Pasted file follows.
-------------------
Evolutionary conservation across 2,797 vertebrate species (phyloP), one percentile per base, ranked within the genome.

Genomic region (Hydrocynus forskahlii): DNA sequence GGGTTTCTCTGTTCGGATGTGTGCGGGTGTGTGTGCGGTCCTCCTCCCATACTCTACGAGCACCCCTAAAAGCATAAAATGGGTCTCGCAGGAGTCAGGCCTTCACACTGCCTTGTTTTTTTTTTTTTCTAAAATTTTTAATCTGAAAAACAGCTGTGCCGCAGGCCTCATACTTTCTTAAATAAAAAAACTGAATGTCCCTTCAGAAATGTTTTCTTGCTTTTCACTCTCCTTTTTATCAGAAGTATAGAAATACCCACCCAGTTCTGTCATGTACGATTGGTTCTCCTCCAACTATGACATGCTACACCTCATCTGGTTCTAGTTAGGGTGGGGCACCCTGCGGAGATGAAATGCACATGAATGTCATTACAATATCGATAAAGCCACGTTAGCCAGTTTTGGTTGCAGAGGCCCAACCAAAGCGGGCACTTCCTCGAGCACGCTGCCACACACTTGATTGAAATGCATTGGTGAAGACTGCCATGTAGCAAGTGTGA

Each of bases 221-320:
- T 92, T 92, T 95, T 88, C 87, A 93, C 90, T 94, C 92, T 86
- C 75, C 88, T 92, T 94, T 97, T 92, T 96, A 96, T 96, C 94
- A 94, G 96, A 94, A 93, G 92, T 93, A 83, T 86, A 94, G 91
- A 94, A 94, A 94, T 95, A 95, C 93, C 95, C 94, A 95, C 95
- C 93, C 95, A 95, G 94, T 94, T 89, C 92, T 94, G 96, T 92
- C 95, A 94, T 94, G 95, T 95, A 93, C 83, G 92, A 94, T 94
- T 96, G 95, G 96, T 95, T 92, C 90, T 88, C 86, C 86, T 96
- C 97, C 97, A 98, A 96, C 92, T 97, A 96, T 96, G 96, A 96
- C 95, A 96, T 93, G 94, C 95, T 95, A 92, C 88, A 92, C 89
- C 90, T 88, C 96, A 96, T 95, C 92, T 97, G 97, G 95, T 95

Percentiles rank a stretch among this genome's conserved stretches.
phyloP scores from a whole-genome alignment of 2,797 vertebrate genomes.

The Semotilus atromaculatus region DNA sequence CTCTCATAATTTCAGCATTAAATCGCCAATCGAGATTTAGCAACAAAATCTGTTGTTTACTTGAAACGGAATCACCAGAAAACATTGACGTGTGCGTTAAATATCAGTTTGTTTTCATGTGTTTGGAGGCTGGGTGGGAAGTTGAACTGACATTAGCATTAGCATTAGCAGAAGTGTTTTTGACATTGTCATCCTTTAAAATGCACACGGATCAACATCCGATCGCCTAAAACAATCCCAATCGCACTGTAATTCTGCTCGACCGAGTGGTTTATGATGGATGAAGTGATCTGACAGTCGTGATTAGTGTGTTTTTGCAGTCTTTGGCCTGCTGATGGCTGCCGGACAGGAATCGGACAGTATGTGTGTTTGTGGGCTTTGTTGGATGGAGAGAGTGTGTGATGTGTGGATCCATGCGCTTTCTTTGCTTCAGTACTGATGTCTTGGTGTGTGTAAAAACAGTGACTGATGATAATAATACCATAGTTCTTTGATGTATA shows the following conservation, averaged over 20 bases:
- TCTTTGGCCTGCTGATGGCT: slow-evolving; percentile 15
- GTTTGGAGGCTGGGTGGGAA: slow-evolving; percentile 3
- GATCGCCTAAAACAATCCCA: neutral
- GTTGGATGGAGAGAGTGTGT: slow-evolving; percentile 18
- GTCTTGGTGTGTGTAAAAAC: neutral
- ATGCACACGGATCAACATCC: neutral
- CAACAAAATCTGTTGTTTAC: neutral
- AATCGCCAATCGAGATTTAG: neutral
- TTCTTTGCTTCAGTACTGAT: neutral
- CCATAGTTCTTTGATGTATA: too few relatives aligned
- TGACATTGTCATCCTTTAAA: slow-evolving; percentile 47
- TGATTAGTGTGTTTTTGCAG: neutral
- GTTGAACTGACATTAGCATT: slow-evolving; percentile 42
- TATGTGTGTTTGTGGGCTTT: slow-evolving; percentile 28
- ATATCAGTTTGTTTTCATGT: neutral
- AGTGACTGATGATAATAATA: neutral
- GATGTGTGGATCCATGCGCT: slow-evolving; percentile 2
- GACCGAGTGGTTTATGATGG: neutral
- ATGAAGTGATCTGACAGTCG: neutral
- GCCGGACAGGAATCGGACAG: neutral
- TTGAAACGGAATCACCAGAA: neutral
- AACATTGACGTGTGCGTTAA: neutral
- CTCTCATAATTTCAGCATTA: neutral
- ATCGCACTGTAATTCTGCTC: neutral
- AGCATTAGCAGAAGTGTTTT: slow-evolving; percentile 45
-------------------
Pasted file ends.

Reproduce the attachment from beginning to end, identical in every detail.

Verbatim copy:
Evolutionary conservation across 2,797 vertebrate species (phyloP), one percentile per base, ranked within the genome.

Genomic region (Hydrocynus forskahlii): DNA sequence GGGTTTCTCTGTTCGGATGTGTGCGGGTGTGTGTGCGGTCCTCCTCCCATACTCTACGAGCACCCCTAAAAGCATAAAATGGGTCTCGCAGGAGTCAGGCCTTCACACTGCCTTGTTTTTTTTTTTTTCTAAAATTTTTAATCTGAAAAACAGCTGTGCCGCAGGCCTCATACTTTCTTAAATAAAAAAACTGAATGTCCCTTCAGAAATGTTTTCTTGCTTTTCACTCTCCTTTTTATCAGAAGTATAGAAATACCCACCCAGTTCTGTCATGTACGATTGGTTCTCCTCCAACTATGACATGCTACACCTCATCTGGTTCTAGTTAGGGTGGGGCACCCTGCGGAGATGAAATGCACATGAATGTCATTACAATATCGATAAAGCCACGTTAGCCAGTTTTGGTTGCAGAGGCCCAACCAAAGCGGGCACTTCCTCGAGCACGCTGCCACACACTTGATTGAAATGCATTGGTGAAGACTGCCATGTAGCAAGTGTGA

Each of bases 221-320:
- T 92, T 92, T 95, T 88, C 87, A 93, C 90, T 94, C 92, T 86
- C 75, C 88, T 92, T 94, T 97, T 92, T 96, A 96, T 96, C 94
- A 94, G 96, A 94, A 93, G 92, T 93, A 83, T 86, A 94, G 91
- A 94, A 94, A 94, T 95, A 95, C 93, C 95, C 94, A 95, C 95
- C 93, C 95, A 95, G 94, T 94, T 89, C 92, T 94, G 96, T 92
- C 95, A 94, T 94, G 95, T 95, A 93, C 83, G 92, A 94, T 94
- T 96, G 95, G 96, T 95, T 92, C 90, T 88, C 86, C 86, T 96
- C 97, C 97, A 98, A 96, C 92, T 97, A 96, T 96, G 96, A 96
- C 95, A 96, T 93, G 94, C 95, T 95, A 92, C 88, A 92, C 89
- C 90, T 88, C 96, A 96, T 95, C 92, T 97, G 97, G 95, T 95

Percentiles rank a stretch among this genome's conserved stretches.
phyloP scores from a whole-genome alignment of 2,797 vertebrate genomes.

The Semotilus atromaculatus region DNA sequence CTCTCATAATTTCAGCATTAAATCGCCAATCGAGATTTAGCAACAAAATCTGTTGTTTACTTGAAACGGAATCACCAGAAAACATTGACGTGTGCGTTAAATATCAGTTTGTTTTCATGTGTTTGGAGGCTGGGTGGGAAGTTGAACTGACATTAGCATTAGCATTAGCAGAAGTGTTTTTGACATTGTCATCCTTTAAAATGCACACGGATCAACATCCGATCGCCTAAAACAATCCCAATCGCACTGTAATTCTGCTCGACCGAGTGGTTTATGATGGATGAAGTGATCTGACAGTCGTGATTAGTGTGTTTTTGCAGTCTTTGGCCTGCTGATGGCTGCCGGACAGGAATCGGACAGTATGTGTGTTTGTGGGCTTTGTTGGATGGAGAGAGTGTGTGATGTGTGGATCCATGCGCTTTCTTTGCTTCAGTACTGATGTCTTGGTGTGTGTAAAAACAGTGACTGATGATAATAATACCATAGTTCTTTGATGTATA shows the following conservation, averaged over 20 bases:
- TCTTTGGCCTGCTGATGGCT: slow-evolving; percentile 15
- GTTTGGAGGCTGGGTGGGAA: slow-evolving; percentile 3
- GATCGCCTAAAACAATCCCA: neutral
- GTTGGATGGAGAGAGTGTGT: slow-evolving; percentile 18
- GTCTTGGTGTGTGTAAAAAC: neutral
- ATGCACACGGATCAACATCC: neutral
- CAACAAAATCTGTTGTTTAC: neutral
- AATCGCCAATCGAGATTTAG: neutral
- TTCTTTGCTTCAGTACTGAT: neutral
- CCATAGTTCTTTGATGTATA: too few relatives aligned
- TGACATTGTCATCCTTTAAA: slow-evolving; percentile 47
- TGATTAGTGTGTTTTTGCAG: neutral
- GTTGAACTGACATTAGCATT: slow-evolving; percentile 42
- TATGTGTGTTTGTGGGCTTT: slow-evolving; percentile 28
- ATATCAGTTTGTTTTCATGT: neutral
- AGTGACTGATGATAATAATA: neutral
- GATGTGTGGATCCATGCGCT: slow-evolving; percentile 2
- GACCGAGTGGTTTATGATGG: neutral
- ATGAAGTGATCTGACAGTCG: neutral
- GCCGGACAGGAATCGGACAG: neutral
- TTGAAACGGAATCACCAGAA: neutral
- AACATTGACGTGTGCGTTAA: neutral
- CTCTCATAATTTCAGCATTA: neutral
- ATCGCACTGTAATTCTGCTC: neutral
- AGCATTAGCAGAAGTGTTTT: slow-evolving; percentile 45